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Traffic Matters?

by Larry Bailin


Summary : Being born and raised in New Jersey, there is one fundamental truth I understand all too well: There is no such thing as good "traffic".

Being born and raised in New Jersey, there is one fundamental truth I understand all too well: There is no such thing as good "traffic". Traffic is synonymous with slow downs, accidents and missed opportunities. When did those incidents become good things?

You may have been led to believe that traffic on your website is a good thing. Unfortunately, in most cases, nothing could be further from the truth. Be very wary of the slew of firms coming out of the woodwork promising you increased "traffic" to your website. When you take it down to the bare essentials, you don't want traffic to your website - you want customers. Quantity without quality creates no opportunity.

Perhaps you've been inundated with offers from the many firms that offer more traffic at bargain prices. You figure why not give it a try? Before you do, consider this question: if you could rent a billboard at a tenth of the standard price, would you? You're probably thinking, "sure I would." But when it came time to sign the contract, wouldn't you first want to know where the billboard is going to be located?? Now imagine you were told that it would be placed at the end of a road that no one travels, or perhaps on a heavily trafficked road where the travelers are not your target customers and would never be interested in your offerings? You would probably not be so fast to sign that contract! You see how the excitement of the "bargain" fades as the reality of your deal materializes? No matter how attractive the price of the bargain billboard appears, you now realize its poor placement poses no potential to gain customers, and isn't that why we market our businesses in the first place?

I once posted an Internet Marketing article on my website that appeared in the Wall Street Journal detailing the woes of a leather clothing company. This particular company was banned from Google for using unethical tactics to achieve placement in search engines. (yes, it happens, and yes, the search engines are very savvy in that regard!) The article happened to mention the types of leather garments sold by this online retailer. Lo-and-behold, the next thing I know, people typing "leather mini skirt" into Google are showing up on my website, and more specifically, the page within my website where the article was posted. Boy did my traffic increase in a hurry! It seems there are a lot of people out there searching for leather mini skirts. My site tracked an additional 3000+ visitors a week. In a matter of weeks I measured my site traffic to be over 12,000 additional visitors for the month, directly attributable to those searching for leather mini skirts. How much revenue for my company did that equate to? None! All that additional traffic didn't add up to one additional inquiry for the type of services I provide. Had I decided to go into the leather mini skirt business, however, I must assume I would have done quite well.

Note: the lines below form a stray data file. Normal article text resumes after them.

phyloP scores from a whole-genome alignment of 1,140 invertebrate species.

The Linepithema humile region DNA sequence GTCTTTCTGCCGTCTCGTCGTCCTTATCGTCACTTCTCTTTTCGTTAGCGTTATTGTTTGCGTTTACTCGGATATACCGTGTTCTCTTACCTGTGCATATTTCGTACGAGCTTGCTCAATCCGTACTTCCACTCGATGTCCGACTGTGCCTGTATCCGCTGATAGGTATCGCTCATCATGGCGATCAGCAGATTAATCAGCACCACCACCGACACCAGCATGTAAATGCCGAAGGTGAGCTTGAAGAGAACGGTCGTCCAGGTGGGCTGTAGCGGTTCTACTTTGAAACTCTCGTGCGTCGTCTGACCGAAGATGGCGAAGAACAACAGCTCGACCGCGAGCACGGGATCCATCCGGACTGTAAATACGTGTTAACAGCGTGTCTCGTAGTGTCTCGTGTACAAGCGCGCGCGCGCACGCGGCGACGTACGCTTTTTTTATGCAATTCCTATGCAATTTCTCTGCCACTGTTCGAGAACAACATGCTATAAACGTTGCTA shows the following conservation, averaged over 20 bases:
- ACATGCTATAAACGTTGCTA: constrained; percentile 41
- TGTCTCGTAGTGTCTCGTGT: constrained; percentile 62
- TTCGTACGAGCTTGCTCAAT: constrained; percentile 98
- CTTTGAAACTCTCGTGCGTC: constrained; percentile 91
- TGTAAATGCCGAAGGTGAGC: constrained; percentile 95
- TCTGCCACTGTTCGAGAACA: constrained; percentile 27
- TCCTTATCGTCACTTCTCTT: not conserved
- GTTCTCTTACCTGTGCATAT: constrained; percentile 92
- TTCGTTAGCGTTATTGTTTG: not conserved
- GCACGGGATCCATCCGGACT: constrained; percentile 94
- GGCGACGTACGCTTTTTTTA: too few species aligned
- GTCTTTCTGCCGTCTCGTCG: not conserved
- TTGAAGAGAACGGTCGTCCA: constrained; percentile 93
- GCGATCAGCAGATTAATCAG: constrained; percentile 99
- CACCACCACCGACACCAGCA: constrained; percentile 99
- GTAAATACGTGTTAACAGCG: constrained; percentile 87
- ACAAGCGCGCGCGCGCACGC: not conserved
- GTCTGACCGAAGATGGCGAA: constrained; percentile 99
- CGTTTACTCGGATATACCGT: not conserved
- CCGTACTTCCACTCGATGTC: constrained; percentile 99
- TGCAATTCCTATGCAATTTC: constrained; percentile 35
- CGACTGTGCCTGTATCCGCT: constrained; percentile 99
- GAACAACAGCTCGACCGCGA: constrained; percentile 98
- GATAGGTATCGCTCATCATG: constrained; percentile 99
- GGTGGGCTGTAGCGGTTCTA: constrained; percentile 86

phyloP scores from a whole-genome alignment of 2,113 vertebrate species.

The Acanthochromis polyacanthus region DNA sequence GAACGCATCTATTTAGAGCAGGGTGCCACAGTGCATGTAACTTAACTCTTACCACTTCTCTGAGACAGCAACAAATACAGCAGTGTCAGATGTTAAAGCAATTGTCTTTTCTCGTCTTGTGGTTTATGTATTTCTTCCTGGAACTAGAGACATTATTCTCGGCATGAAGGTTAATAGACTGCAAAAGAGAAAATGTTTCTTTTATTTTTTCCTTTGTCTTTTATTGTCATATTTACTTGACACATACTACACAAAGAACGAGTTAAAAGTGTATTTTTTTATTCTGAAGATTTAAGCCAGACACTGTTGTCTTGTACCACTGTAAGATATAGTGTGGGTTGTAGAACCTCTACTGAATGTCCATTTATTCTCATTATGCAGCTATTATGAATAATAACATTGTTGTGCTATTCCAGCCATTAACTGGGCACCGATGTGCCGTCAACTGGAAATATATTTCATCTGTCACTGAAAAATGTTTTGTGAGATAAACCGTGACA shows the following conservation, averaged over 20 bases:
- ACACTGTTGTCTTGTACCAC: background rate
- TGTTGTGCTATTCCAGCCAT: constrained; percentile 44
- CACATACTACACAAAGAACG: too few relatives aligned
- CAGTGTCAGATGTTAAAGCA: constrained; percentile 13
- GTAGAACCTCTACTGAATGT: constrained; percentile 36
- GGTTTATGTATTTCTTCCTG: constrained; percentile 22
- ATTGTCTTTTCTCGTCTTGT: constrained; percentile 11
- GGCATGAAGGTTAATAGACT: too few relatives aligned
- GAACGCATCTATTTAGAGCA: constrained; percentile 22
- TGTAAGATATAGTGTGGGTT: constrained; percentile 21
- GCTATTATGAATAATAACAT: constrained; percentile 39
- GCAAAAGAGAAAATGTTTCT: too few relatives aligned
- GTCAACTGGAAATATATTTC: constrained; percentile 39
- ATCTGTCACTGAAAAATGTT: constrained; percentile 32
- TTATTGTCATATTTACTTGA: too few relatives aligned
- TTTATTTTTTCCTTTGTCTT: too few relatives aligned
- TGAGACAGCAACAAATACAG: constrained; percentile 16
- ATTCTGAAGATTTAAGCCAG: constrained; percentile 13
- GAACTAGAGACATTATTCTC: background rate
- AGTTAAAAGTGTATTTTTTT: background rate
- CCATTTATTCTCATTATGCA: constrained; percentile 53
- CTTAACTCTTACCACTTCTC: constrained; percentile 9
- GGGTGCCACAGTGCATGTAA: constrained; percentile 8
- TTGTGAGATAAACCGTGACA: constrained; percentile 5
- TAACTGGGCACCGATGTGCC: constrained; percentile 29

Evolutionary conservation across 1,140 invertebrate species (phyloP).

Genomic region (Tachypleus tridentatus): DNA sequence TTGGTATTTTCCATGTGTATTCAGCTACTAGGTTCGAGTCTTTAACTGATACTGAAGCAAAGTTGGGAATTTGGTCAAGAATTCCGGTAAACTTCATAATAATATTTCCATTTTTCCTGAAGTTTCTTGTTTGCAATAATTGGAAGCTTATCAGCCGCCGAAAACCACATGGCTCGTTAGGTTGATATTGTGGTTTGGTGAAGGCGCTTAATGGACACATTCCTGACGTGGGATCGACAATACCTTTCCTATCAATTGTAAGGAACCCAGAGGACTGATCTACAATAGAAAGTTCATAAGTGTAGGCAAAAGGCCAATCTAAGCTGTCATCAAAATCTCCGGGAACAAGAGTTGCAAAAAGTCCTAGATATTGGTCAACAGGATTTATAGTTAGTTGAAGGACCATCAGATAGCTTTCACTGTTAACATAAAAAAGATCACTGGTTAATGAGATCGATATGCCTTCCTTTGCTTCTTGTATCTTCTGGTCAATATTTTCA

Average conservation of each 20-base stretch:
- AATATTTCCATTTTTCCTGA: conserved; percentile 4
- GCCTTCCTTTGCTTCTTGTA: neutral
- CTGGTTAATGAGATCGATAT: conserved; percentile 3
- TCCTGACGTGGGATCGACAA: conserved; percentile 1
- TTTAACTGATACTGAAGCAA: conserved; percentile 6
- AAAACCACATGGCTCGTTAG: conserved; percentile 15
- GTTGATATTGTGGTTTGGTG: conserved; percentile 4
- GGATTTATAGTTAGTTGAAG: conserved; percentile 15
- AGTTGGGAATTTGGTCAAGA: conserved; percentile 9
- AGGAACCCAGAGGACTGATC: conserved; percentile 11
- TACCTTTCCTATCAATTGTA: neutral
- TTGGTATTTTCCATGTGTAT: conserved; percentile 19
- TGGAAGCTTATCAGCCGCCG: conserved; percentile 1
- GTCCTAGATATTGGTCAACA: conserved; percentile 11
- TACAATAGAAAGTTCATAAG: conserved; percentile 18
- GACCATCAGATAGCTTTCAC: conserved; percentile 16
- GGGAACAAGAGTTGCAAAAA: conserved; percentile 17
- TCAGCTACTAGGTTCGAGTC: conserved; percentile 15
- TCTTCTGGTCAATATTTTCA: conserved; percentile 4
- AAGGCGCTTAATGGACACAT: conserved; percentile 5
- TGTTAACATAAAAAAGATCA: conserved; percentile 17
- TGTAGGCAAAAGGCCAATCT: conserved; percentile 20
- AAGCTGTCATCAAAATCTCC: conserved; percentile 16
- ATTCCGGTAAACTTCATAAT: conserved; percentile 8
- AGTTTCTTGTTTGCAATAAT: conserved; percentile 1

The point is, even though I was able to measure a significant increase in traffic without marketability, I was not able to convert one of these 12,000 "visitors" into a customer - I just did not have what they were looking for. You may be thinking, 'so what - no harm done and you got some extra site visitors.' Not true. Think about it this way: what if I started getting calls and e-mails by the thousands about leather mini skirts? What if the additional traffic slowed my site down or caused it to crash due to the additional drain on server resources? The possibility would exist for me to have lost a great customer because they could not access my site. In a case like this, traffic could have indeed cost me dearly. The additional calls and e-mails also take time to answer which is a drain of valuable internal resources.

Acquiring and retaining customers on the Internet is a complex process requiring a thorough understanding of sales process, marketing, user behavior and technology. In order to get a return on your marketing dollars, you cannot just purchase traffic and hope someone that needs your services just happens to land on your website. When you buy "Traffic," you make an investment that has little to no chance of creating income.

I think that the term "traffic," as it relates to the Internet, will soon go the way of the Edsel and outdated buzzwords and processes like "Internet Superhighway" and "Stickiness." Take it from a Jersey guy - don't get caught in traffic either online or off; the only thing it does is slow you down and keep you from getting to where you want to go.


Sourced By: MarketingFind.com